2. Arenadonator: ready to break out?
Already one of the finest fielding third basemen in the game (if not the best), Arenado posted a very solid 2014 offensively. It will be interesting to see if he takes another step forward with the bat, which could very well make him one of the best players in the division. Staying healthy will also be key: Arenado only got into 111 games in 2014.
3. Pitchers? Please Don't Run Away!
Checking over the rotation. Wow, that is... not inspiring. A bunch of guys that seem like they've been around forever: Franklin Morales? Jhoulys Chacin? Juan Nicasio? How are all these guys still in their 20s? Weren't they on that 2007 team that was unbeatable for three weeks at almost just the perfect time? (Looking it up, Morales indeed was on that team). Well, they have LaTroy Hawkins. That's sorta cool.
Overview: Seriously, if you're a roughly average-to-below average major league hitter, roughly in your early 30s and a free agent, you've gotta sign a one year deal to play in Colorado. History tells us again and again that you will have an out-of-your-mind career year, probably hit .330, and land a modestly huge contract from a club desperate for bats. So, probably the Mets. I'm looking at you, Ike Davis, David Murphy, Ian Kinsler and Andre Ethier. It's not too late! Anyhow, this team will probably score a ton of runs even without Tulowitzki and Car Rental Man, but that pitching staff is not worth the deposit money.
LOS ANGELES DODGERS
1. A New Look
The Dodgers were almost as busy as their rivals south down the coast. Gone are Matt Kemp, Dan Haren, Josh Beckett, Dee Gordon, and Hanley Ramirez, replaced by Howie Kendrick, Jimmy Rollins, Yasmani Grandal and Brandon McCarthy. There would seem to be an offensive hit from that, though that might be countered by the defensive improvements of Rollins over Ramirez, Kendrick over Gordon and anyone over Kemp. It will be interesting to see how well this new lineup manages to function, featuring plenty of good hitters but not much true star power beyond Puig and Adrian Gonzalez.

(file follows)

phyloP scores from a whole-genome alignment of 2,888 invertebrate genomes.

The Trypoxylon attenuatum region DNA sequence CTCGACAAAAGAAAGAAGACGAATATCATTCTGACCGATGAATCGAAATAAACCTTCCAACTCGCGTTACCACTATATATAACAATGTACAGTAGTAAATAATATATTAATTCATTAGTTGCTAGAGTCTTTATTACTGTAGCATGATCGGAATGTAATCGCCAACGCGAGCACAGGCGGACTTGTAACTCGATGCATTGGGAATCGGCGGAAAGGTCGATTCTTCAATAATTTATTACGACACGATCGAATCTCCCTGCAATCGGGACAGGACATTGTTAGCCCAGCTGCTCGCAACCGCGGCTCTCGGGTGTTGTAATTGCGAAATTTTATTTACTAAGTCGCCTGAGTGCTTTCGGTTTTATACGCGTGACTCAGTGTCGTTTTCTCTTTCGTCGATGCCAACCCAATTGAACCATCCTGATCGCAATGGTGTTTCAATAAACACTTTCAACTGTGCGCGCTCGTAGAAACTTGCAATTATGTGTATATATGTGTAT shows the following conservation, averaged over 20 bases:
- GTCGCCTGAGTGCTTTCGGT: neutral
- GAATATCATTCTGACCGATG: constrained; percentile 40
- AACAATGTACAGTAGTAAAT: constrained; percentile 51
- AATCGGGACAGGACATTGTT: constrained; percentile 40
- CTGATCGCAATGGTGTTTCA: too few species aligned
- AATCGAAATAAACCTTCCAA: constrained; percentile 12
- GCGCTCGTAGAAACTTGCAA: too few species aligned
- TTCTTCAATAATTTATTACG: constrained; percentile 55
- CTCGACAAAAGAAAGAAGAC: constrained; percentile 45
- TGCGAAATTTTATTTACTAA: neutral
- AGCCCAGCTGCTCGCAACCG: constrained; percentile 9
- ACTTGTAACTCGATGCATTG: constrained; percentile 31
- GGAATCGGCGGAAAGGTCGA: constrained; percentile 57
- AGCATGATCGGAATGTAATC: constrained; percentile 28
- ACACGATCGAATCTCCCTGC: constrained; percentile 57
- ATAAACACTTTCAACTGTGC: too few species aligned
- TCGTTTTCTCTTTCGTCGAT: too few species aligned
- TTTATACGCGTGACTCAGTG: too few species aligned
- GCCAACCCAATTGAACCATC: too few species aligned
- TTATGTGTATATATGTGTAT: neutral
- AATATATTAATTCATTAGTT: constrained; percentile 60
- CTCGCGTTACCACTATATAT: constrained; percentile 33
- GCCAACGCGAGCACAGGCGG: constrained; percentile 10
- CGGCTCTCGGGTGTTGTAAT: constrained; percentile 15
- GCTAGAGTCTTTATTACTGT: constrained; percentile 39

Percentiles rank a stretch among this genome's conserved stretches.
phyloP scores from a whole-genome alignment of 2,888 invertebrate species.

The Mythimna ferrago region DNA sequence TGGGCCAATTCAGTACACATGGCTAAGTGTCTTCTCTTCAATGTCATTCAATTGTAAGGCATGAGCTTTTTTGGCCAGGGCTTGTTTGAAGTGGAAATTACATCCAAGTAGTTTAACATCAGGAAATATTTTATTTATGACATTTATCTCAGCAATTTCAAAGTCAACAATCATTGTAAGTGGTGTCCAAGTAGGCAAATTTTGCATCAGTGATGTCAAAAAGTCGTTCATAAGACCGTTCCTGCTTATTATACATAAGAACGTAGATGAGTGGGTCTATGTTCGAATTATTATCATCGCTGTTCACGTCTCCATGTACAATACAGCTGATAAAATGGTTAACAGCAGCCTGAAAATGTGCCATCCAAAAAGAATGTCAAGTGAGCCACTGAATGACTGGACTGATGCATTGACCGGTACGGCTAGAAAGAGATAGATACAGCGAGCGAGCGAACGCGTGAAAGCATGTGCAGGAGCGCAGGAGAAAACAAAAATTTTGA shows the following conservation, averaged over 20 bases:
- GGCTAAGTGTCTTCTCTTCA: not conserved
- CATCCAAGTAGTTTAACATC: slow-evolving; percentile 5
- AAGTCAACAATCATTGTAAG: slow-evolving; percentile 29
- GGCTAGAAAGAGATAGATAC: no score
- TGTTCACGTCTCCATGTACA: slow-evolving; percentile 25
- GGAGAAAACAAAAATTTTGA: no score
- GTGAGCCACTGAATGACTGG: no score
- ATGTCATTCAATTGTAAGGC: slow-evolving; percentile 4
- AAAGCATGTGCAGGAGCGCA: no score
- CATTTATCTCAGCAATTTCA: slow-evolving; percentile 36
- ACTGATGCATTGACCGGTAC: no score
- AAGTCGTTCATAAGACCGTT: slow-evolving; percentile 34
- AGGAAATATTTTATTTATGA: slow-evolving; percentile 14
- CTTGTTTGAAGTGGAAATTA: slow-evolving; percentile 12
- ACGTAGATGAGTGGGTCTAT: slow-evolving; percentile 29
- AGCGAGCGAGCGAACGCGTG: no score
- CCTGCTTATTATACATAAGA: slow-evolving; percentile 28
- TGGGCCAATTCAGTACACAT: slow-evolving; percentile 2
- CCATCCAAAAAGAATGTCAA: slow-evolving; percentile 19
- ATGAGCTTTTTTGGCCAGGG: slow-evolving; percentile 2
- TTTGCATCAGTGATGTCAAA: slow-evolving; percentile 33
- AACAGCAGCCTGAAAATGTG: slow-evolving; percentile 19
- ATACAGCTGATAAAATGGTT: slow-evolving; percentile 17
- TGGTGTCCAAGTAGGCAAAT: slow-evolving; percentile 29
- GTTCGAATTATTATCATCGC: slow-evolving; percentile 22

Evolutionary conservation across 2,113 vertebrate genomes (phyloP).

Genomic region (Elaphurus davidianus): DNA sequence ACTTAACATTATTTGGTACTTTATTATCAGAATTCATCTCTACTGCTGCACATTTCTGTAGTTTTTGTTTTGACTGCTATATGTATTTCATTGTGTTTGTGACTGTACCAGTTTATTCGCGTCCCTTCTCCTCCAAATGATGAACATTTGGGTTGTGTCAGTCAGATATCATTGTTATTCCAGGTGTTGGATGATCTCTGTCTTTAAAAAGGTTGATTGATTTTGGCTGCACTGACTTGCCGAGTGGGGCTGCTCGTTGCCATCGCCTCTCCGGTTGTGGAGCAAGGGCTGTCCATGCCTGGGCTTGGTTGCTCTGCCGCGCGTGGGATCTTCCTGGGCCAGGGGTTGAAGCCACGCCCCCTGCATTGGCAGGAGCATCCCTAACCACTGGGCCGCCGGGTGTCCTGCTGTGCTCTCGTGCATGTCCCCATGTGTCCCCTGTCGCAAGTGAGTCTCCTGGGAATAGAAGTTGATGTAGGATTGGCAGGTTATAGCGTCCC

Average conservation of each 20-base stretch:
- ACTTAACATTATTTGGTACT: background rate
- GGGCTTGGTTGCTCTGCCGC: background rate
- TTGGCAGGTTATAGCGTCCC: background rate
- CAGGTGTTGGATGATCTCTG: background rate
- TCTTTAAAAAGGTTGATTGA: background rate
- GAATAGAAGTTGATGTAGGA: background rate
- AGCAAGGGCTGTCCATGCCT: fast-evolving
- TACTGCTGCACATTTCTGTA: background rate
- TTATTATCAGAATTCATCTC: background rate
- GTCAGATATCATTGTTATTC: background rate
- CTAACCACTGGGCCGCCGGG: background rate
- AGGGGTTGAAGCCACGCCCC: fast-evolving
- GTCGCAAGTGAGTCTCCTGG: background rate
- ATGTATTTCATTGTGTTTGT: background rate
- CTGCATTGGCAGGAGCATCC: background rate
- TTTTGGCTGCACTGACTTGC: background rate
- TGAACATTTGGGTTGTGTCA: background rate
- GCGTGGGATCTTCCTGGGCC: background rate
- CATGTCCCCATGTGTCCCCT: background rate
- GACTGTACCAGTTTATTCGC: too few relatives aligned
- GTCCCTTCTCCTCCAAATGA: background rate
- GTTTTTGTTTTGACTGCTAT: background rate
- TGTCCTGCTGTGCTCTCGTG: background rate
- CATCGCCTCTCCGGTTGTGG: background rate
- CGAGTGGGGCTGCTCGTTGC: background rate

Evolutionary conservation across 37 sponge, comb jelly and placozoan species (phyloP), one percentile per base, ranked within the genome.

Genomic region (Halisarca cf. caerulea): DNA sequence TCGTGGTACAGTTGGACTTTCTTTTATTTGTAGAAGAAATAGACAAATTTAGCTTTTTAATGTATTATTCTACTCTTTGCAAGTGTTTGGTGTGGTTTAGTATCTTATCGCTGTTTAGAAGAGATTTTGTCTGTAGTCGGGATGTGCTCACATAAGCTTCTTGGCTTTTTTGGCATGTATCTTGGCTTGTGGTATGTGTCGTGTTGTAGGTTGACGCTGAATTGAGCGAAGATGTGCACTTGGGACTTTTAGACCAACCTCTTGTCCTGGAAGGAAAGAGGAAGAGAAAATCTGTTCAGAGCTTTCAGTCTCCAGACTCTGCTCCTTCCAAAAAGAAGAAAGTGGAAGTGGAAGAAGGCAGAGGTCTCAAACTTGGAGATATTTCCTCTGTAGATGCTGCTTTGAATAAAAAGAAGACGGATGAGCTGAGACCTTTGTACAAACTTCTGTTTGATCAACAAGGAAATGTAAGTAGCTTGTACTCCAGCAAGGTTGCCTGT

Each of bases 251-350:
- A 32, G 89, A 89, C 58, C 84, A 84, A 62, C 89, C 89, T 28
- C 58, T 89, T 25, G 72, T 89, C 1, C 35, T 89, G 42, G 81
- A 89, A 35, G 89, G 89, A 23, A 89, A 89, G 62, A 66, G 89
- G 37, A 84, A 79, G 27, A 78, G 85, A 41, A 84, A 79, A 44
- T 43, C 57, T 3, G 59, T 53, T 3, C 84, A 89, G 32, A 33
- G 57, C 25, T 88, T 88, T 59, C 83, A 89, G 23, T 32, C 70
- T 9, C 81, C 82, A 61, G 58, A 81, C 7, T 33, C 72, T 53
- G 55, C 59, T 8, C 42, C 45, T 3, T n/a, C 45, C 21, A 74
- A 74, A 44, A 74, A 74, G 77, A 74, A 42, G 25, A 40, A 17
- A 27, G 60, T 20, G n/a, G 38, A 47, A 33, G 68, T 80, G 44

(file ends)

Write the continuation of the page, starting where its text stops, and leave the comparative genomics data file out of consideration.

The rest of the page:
2. Kids In The Hall
There are some really interesting rookies coming up for the Dodgers. Joc Pederson and Corey Seager are two of baseballs highest regarded prospects, and it seems quite likely both will have the opportunity to make an impact some point in 2015. Also in the mix is 28 year old Cuban Alex Guerrero, an outfielder having a nice spring and considering the amount of guaranteed money owed to him, will likely get every chance to take a job and run with it.
3. The Strange Case of Clayton Kershaw
If you could have any pitcher on the planet to pitch for your team, no it's not gonna be Marcus Stroman (sorry), it's gonna be Kershaw. The Great Clayton already has three Cy Young Awards (would've been four if not for that knuckleballing author guy, whatever his name is) four straight NL ERA titles, and he just turned 27 a few days ago. But there is a big blemish on the record of this prodigious pupil of pitching: the postseason. To say Kershaw has had some troubles in October would be quite accurate: he's 1-5 with an ERA of 5.12. To be fair, much of that damage is thanks to the Cardinals beating on him pretty good, but it goes without saying that the Dodgers need Kershaw to figure this out.